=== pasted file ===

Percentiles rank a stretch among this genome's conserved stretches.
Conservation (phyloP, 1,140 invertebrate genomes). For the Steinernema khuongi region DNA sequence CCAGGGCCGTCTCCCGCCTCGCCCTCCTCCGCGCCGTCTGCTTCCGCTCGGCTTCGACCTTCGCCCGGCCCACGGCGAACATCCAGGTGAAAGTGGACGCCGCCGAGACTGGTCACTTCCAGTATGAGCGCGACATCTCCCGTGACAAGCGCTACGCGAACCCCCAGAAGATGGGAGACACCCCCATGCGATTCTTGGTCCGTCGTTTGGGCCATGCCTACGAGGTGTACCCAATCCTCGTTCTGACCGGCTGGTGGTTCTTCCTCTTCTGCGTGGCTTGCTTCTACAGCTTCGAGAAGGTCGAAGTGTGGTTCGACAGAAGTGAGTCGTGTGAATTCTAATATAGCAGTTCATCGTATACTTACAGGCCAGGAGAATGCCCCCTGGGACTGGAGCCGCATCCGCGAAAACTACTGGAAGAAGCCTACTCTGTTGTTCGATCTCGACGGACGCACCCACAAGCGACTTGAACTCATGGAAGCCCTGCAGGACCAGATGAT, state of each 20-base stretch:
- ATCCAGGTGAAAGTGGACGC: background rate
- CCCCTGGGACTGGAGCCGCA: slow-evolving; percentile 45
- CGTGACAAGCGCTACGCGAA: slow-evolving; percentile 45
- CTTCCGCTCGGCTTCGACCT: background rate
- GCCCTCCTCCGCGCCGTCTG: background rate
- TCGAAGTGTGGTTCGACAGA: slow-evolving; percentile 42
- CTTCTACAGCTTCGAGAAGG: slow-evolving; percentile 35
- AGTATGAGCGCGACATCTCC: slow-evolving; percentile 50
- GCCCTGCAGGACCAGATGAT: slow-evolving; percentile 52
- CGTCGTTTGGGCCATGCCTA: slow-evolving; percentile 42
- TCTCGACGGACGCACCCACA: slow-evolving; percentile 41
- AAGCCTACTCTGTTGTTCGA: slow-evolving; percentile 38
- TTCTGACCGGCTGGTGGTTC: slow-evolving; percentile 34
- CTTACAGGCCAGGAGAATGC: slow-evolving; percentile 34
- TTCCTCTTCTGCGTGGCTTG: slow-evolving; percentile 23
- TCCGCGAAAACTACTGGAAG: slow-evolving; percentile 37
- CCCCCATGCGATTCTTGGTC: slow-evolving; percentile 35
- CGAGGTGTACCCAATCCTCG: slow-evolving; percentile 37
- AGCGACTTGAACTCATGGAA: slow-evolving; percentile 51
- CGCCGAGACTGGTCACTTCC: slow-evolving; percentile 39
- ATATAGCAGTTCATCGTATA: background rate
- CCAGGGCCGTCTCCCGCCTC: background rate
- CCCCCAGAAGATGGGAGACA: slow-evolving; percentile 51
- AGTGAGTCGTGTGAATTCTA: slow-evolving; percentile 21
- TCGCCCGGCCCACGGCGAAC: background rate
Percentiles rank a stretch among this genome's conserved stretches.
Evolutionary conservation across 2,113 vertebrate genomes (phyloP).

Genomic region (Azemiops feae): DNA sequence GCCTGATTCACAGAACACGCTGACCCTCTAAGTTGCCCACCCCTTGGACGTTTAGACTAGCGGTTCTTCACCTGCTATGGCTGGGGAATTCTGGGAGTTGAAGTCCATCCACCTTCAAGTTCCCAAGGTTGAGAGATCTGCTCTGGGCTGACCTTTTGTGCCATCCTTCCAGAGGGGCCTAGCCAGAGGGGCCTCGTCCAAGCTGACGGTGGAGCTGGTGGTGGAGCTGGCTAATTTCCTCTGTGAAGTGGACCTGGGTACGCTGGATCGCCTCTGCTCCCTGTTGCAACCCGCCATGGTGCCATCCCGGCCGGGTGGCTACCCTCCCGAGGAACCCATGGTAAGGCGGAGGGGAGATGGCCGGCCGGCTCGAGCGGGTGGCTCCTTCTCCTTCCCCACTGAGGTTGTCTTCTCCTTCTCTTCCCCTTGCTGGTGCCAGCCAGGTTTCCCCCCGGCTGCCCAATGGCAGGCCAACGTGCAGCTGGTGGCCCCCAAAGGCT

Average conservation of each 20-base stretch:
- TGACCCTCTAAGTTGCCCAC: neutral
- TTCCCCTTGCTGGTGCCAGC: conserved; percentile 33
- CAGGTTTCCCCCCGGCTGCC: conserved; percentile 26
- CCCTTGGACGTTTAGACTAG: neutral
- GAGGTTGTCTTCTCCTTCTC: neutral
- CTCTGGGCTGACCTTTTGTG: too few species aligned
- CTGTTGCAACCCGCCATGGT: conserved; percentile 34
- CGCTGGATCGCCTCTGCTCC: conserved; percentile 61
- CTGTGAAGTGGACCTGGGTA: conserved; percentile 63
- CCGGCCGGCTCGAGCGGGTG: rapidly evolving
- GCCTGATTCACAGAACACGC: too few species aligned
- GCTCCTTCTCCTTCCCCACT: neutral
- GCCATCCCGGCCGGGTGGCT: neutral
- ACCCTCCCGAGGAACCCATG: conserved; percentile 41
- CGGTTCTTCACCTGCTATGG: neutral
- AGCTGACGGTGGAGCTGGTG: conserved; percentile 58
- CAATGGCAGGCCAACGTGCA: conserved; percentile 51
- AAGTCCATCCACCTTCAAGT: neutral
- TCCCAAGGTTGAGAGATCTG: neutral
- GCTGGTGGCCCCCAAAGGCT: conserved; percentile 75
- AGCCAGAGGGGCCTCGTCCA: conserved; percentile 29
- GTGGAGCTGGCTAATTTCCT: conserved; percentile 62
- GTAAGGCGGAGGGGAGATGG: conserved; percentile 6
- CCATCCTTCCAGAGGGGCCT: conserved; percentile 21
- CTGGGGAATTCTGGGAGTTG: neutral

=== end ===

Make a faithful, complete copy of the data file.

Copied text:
Percentiles rank a stretch among this genome's conserved stretches.
Conservation (phyloP, 1,140 invertebrate genomes). For the Steinernema khuongi region DNA sequence CCAGGGCCGTCTCCCGCCTCGCCCTCCTCCGCGCCGTCTGCTTCCGCTCGGCTTCGACCTTCGCCCGGCCCACGGCGAACATCCAGGTGAAAGTGGACGCCGCCGAGACTGGTCACTTCCAGTATGAGCGCGACATCTCCCGTGACAAGCGCTACGCGAACCCCCAGAAGATGGGAGACACCCCCATGCGATTCTTGGTCCGTCGTTTGGGCCATGCCTACGAGGTGTACCCAATCCTCGTTCTGACCGGCTGGTGGTTCTTCCTCTTCTGCGTGGCTTGCTTCTACAGCTTCGAGAAGGTCGAAGTGTGGTTCGACAGAAGTGAGTCGTGTGAATTCTAATATAGCAGTTCATCGTATACTTACAGGCCAGGAGAATGCCCCCTGGGACTGGAGCCGCATCCGCGAAAACTACTGGAAGAAGCCTACTCTGTTGTTCGATCTCGACGGACGCACCCACAAGCGACTTGAACTCATGGAAGCCCTGCAGGACCAGATGAT, state of each 20-base stretch:
- ATCCAGGTGAAAGTGGACGC: background rate
- CCCCTGGGACTGGAGCCGCA: slow-evolving; percentile 45
- CGTGACAAGCGCTACGCGAA: slow-evolving; percentile 45
- CTTCCGCTCGGCTTCGACCT: background rate
- GCCCTCCTCCGCGCCGTCTG: background rate
- TCGAAGTGTGGTTCGACAGA: slow-evolving; percentile 42
- CTTCTACAGCTTCGAGAAGG: slow-evolving; percentile 35
- AGTATGAGCGCGACATCTCC: slow-evolving; percentile 50
- GCCCTGCAGGACCAGATGAT: slow-evolving; percentile 52
- CGTCGTTTGGGCCATGCCTA: slow-evolving; percentile 42
- TCTCGACGGACGCACCCACA: slow-evolving; percentile 41
- AAGCCTACTCTGTTGTTCGA: slow-evolving; percentile 38
- TTCTGACCGGCTGGTGGTTC: slow-evolving; percentile 34
- CTTACAGGCCAGGAGAATGC: slow-evolving; percentile 34
- TTCCTCTTCTGCGTGGCTTG: slow-evolving; percentile 23
- TCCGCGAAAACTACTGGAAG: slow-evolving; percentile 37
- CCCCCATGCGATTCTTGGTC: slow-evolving; percentile 35
- CGAGGTGTACCCAATCCTCG: slow-evolving; percentile 37
- AGCGACTTGAACTCATGGAA: slow-evolving; percentile 51
- CGCCGAGACTGGTCACTTCC: slow-evolving; percentile 39
- ATATAGCAGTTCATCGTATA: background rate
- CCAGGGCCGTCTCCCGCCTC: background rate
- CCCCCAGAAGATGGGAGACA: slow-evolving; percentile 51
- AGTGAGTCGTGTGAATTCTA: slow-evolving; percentile 21
- TCGCCCGGCCCACGGCGAAC: background rate
Percentiles rank a stretch among this genome's conserved stretches.
Evolutionary conservation across 2,113 vertebrate genomes (phyloP).

Genomic region (Azemiops feae): DNA sequence GCCTGATTCACAGAACACGCTGACCCTCTAAGTTGCCCACCCCTTGGACGTTTAGACTAGCGGTTCTTCACCTGCTATGGCTGGGGAATTCTGGGAGTTGAAGTCCATCCACCTTCAAGTTCCCAAGGTTGAGAGATCTGCTCTGGGCTGACCTTTTGTGCCATCCTTCCAGAGGGGCCTAGCCAGAGGGGCCTCGTCCAAGCTGACGGTGGAGCTGGTGGTGGAGCTGGCTAATTTCCTCTGTGAAGTGGACCTGGGTACGCTGGATCGCCTCTGCTCCCTGTTGCAACCCGCCATGGTGCCATCCCGGCCGGGTGGCTACCCTCCCGAGGAACCCATGGTAAGGCGGAGGGGAGATGGCCGGCCGGCTCGAGCGGGTGGCTCCTTCTCCTTCCCCACTGAGGTTGTCTTCTCCTTCTCTTCCCCTTGCTGGTGCCAGCCAGGTTTCCCCCCGGCTGCCCAATGGCAGGCCAACGTGCAGCTGGTGGCCCCCAAAGGCT

Average conservation of each 20-base stretch:
- TGACCCTCTAAGTTGCCCAC: neutral
- TTCCCCTTGCTGGTGCCAGC: conserved; percentile 33
- CAGGTTTCCCCCCGGCTGCC: conserved; percentile 26
- CCCTTGGACGTTTAGACTAG: neutral
- GAGGTTGTCTTCTCCTTCTC: neutral
- CTCTGGGCTGACCTTTTGTG: too few species aligned
- CTGTTGCAACCCGCCATGGT: conserved; percentile 34
- CGCTGGATCGCCTCTGCTCC: conserved; percentile 61
- CTGTGAAGTGGACCTGGGTA: conserved; percentile 63
- CCGGCCGGCTCGAGCGGGTG: rapidly evolving
- GCCTGATTCACAGAACACGC: too few species aligned
- GCTCCTTCTCCTTCCCCACT: neutral
- GCCATCCCGGCCGGGTGGCT: neutral
- ACCCTCCCGAGGAACCCATG: conserved; percentile 41
- CGGTTCTTCACCTGCTATGG: neutral
- AGCTGACGGTGGAGCTGGTG: conserved; percentile 58
- CAATGGCAGGCCAACGTGCA: conserved; percentile 51
- AAGTCCATCCACCTTCAAGT: neutral
- TCCCAAGGTTGAGAGATCTG: neutral
- GCTGGTGGCCCCCAAAGGCT: conserved; percentile 75
- AGCCAGAGGGGCCTCGTCCA: conserved; percentile 29
- GTGGAGCTGGCTAATTTCCT: conserved; percentile 62
- GTAAGGCGGAGGGGAGATGG: conserved; percentile 6
- CCATCCTTCCAGAGGGGCCT: conserved; percentile 21
- CTGGGGAATTCTGGGAGTTG: neutral